But the benefits they bring to a neighborhood are clear.

“They are often the anchor or cornerstone business of a community,” Stout said. “They move into areas where there’s a surplus of room, areas that aren’t the best or the most built up, but what we see is they move in, and then all of the sudden a coffee shop moves in and then other businesses.”

For example, Haymarket Brewery was among the first businesses to move into the Fulton Market area, he said.

The communities that form around them give them their staying power.

“Craft beer, more than anything, is about connection, connecting with customers and their communities,” Stout said.

“It’s that connection of, ‘It’s made in my community, I’m talking to the person that made it, and I can walk back to my house two blocks away.’ It makes you feel like you’re part of something,” Stout said

A rendering of the Somos Monos Cerveceria that will open as part of the Back of the Yards Invest South/West project.

A rendering of Somos Monos Cerveceria, the Latino-owned brewery that started as a home brewing project. Its owners are hoping it will become a family-oriented community hub in the Back of the Yards neighborhood.

Provided/United Yards

That potential to transform neighborhoods is why Jaime Garza, events director for the 18th Street Development Corp., invited Monos to the inaugural Pilsen Arts and Craft Beer Tasting in 2019.

“Having these successful businesses helps the overall look of the neighborhood,” Garza said. Their uniqueness puts a neighborhood on the map, he said.

“Art, music, food, craft beer, those are the kind of things that attract tourists, local tourists from other neighborhoods,” Garza said.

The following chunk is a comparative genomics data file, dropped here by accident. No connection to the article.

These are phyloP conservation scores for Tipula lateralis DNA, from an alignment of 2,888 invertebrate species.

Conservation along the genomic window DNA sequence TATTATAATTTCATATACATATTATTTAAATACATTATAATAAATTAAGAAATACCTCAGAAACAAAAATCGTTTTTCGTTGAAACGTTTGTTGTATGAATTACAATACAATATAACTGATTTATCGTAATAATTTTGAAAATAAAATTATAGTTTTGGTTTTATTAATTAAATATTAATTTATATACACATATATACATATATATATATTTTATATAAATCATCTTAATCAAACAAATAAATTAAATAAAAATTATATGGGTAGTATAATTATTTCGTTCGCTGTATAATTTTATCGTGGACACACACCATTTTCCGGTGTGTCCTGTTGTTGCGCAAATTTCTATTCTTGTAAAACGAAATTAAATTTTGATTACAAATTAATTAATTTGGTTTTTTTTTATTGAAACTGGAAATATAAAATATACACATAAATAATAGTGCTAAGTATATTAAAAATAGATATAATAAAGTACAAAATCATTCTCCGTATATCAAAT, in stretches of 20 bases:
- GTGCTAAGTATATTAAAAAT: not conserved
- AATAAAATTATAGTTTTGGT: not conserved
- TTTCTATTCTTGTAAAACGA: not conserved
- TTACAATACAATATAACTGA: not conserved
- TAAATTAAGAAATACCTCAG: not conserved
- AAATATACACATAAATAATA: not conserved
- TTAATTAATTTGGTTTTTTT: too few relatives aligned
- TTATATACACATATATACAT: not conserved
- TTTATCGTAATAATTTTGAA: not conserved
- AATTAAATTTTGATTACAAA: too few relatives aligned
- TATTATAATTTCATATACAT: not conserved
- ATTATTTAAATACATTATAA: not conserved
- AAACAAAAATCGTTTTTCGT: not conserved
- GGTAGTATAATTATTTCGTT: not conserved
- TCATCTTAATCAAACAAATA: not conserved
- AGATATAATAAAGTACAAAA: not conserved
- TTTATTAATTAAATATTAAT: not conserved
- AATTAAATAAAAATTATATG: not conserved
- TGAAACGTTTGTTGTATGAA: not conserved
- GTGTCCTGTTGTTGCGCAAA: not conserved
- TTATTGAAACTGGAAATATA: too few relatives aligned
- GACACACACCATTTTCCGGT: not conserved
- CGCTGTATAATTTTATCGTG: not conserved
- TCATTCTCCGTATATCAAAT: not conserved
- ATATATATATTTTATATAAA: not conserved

Tourists, sure, but connecting breweries to their neighbors remains key.

“Our beer is going to be very simple and traditional, not as experimental, as I feel like the people that live in the neighborhood will enjoy traditional beers,” said Rocio Santoyo, 37. “This is the beer for the community, from the hood, for the hood.”

The beer isn’t yet available in stores, but it will be among those featured at the Beer in the Woods festival in September. The festival is held in LaBagh Woods at Foster and Cicero avenues on the Northwest Side.

Rocio Santoyo also grew up in Little Village, where she met Victor when he was playing in a band in neighborhood clubs.

Back then, she said, the only two clubs for the band to play in on the Near Southwest Side were in Little Village.

“They never got the opportunity to showcase their work,” she said. “If they did, it was on the North Side.”

They hope the brewery can fill that void.

“I want to take advantage of that event space and give that availability to Back of the Yards artists.”

The lot at 1641 W. 47th St. in Back of the Yards where construction on the Somos Monos Cervecería is set to begin soon.

Construction on the Somos Monos Cervecería is set to begin soon on this lot at 1641 W. 47th St. in the Back of the Yards neighborhood. Once completed, the brewery will be one of the few on the South Side and one of the first Latino-owned breweries in the city.

Kevin Tanaka/For Sun-Times

Jesse Iñiguez, owner of Back of the Yards Coffeehouse and another area native, invited the Santoyos to join the development at 47th and Ashland. He’s been spearheading the local business component, bringing in a local bakery, apparel shop and barber shop.

“The opportunity to be able to support a startup with the resources we wish we were offered when we started is something I couldn’t pass up,” said Iñiguez, who opened his coffee shop in 2017.

“Bottom line is, they’re good brewers and make delicious beer. And they have a sound plan for creating something unique that the community wants and supports,” he said. “The economic impact this business will have on the local community will be massive.”

Michael Loria is a staff reporter at the Chicago Sun-Times via Report for America, a not-for-profit journalism program that aims to bolster the paper’s coverage of communities on the South Side and West Side.